A non-trivial conistency check of this idea is announced in (Nikolaus 14).
Beyond the speculative hypothetized role of string theory as a theory behind observed particle physics, the theory has shed light on many aspects of quantum field theory, both on the conceptual structure of quantum field theory as such as well as on concrete theories and their concrete properties. Some of these string theory results enter crucially in computations that are used to interpret particle physics experiments such as the LHC.
For more see
Popular exposition:
Textbooks on string theory and M-theory include the following (for more see at books about string theory):
The World in Eleven Dimensions: Supergravity, Supermembranes and $M$-theory,
IoP 1999 (publisher)
Joseph Polchinski, String theory, Cambridge Monographs on Mathematical Physics (2001)
Pierre Deligne, Pavel Etingof, Dan Freed, L. Jeffrey, David Kazhdan, John Morgan, D.R. Morrison and Edward Witten, eds.
Quantum Fields and Strings, A course for mathematicians, 2 vols. Amer. Math. Soc. Providence 1999. (web version)
Michael Douglas, Elias Kiritsis et. al. (eds.),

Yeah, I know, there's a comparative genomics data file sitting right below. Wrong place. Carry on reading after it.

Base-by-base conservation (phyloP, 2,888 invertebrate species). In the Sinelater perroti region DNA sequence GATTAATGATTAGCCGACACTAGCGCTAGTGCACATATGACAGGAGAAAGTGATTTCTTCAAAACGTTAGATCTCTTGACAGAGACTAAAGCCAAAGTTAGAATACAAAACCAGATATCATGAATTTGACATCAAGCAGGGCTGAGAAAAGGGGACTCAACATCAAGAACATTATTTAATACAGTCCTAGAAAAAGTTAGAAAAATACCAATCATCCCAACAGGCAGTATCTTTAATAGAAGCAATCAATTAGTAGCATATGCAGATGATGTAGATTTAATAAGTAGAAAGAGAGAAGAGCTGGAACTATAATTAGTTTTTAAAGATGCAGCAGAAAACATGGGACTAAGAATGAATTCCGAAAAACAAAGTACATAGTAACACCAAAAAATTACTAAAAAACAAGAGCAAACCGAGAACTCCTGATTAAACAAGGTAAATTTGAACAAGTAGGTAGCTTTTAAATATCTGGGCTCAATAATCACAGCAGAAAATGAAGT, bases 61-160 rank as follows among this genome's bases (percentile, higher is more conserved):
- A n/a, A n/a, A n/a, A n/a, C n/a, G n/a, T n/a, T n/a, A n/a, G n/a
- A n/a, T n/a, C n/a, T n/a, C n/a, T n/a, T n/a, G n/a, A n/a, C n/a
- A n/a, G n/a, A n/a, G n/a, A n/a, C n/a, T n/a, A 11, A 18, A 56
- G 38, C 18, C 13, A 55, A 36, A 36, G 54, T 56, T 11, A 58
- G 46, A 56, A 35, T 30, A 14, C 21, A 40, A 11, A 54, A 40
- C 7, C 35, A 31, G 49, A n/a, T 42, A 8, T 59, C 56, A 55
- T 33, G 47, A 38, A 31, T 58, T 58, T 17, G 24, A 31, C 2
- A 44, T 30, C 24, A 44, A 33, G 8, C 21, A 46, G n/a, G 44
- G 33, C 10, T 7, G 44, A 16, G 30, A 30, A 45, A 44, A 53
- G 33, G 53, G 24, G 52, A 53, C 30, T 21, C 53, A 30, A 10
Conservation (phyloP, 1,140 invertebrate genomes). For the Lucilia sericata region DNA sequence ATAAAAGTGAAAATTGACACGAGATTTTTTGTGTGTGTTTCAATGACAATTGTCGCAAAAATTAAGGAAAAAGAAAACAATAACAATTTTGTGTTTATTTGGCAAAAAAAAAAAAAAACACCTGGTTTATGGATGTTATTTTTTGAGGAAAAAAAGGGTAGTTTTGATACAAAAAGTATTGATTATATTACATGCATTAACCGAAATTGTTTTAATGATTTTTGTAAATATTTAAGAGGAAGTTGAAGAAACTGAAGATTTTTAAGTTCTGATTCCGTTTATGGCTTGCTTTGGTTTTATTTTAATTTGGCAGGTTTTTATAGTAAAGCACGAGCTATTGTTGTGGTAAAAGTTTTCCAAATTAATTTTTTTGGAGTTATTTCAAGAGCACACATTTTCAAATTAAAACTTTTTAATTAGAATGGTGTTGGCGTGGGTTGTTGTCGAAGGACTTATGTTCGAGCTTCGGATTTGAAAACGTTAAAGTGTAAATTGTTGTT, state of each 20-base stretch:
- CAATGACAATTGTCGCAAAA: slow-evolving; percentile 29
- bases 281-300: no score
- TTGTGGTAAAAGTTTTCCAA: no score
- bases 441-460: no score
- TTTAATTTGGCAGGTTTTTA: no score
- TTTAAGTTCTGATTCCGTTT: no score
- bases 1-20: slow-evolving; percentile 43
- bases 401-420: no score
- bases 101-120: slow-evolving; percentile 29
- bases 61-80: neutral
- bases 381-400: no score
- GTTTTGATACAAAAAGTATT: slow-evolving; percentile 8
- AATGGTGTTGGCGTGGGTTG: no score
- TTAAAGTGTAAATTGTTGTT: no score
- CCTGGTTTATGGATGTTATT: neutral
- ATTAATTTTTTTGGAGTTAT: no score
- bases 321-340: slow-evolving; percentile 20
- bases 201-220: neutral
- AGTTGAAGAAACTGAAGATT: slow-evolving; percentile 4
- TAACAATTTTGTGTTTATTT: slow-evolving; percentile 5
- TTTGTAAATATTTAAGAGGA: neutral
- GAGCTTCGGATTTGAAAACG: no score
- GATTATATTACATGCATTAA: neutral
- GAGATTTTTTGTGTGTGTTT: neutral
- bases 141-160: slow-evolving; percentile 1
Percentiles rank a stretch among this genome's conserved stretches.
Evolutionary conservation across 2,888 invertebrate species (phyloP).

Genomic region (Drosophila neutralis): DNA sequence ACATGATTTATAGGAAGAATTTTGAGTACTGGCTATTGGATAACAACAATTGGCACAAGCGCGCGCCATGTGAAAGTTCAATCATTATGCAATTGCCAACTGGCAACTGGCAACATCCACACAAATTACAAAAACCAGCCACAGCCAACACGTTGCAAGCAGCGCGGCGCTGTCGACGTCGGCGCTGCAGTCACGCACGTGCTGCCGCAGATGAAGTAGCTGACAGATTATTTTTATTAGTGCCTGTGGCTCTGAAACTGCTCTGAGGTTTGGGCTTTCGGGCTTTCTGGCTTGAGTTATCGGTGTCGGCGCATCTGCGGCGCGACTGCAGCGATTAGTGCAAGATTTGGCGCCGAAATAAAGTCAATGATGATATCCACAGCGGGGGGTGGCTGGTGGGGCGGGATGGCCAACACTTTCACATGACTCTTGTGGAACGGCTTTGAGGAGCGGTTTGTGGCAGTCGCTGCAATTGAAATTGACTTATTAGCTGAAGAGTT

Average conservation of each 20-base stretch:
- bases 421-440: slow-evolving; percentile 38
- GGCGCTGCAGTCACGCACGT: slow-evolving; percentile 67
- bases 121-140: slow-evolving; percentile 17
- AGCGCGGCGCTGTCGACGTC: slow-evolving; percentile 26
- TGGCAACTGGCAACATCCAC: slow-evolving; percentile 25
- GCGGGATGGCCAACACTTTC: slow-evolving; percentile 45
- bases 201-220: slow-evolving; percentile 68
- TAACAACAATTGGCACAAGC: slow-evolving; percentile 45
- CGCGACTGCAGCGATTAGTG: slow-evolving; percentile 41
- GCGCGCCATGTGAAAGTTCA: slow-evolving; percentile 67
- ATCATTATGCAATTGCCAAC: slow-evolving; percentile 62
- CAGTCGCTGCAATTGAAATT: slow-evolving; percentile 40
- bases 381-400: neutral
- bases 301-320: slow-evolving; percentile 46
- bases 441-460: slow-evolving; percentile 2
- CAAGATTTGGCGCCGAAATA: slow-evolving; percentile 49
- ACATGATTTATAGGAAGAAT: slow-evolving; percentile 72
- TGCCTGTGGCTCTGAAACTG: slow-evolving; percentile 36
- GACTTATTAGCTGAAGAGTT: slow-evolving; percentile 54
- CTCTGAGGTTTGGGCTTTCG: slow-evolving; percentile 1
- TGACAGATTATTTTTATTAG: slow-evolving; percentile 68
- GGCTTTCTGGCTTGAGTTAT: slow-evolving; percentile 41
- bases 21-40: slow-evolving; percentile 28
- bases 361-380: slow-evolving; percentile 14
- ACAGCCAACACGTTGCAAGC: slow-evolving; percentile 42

String theory and the real world,
Les Houches Session LXXXVII 2007
Ralph Blumenhagen, Dieter Lüst, Stefan Theisen,
Basic Concepts of String Theory,
Springer (2013) [doi:10.1007/978-3-642-29497-6]
Hisham Sati, Urs Schreiber (eds.) Mathematical Foundations of Quantum Field and Perturbative String Theory ,Proceedings of Symposia in Pure Mathematics, volume 83 AMS (2011)
String Theory and Particle Physics – An Introduction to String Phenomenology,
Cambridge University Press 2012
Introduction to Strings and Branes,
Cambridge University Press 2012
The Impact of D-Branes on Mathematics,
talk at PolchinskiFest 2014 (pdf)
Physical Mathematics and the Future
talk at Strings 2014 (talk slides, companion text pdf, pdf)
String theory and the real world,
Morgan & Claypool, 2017 (doi:0.1088/978-1-6817-4489-6)
(on M-theory on G2-manifolds and the G2-MSSM)
Chapter 14 of: Geometry, Topology and Physics,
IOP 2003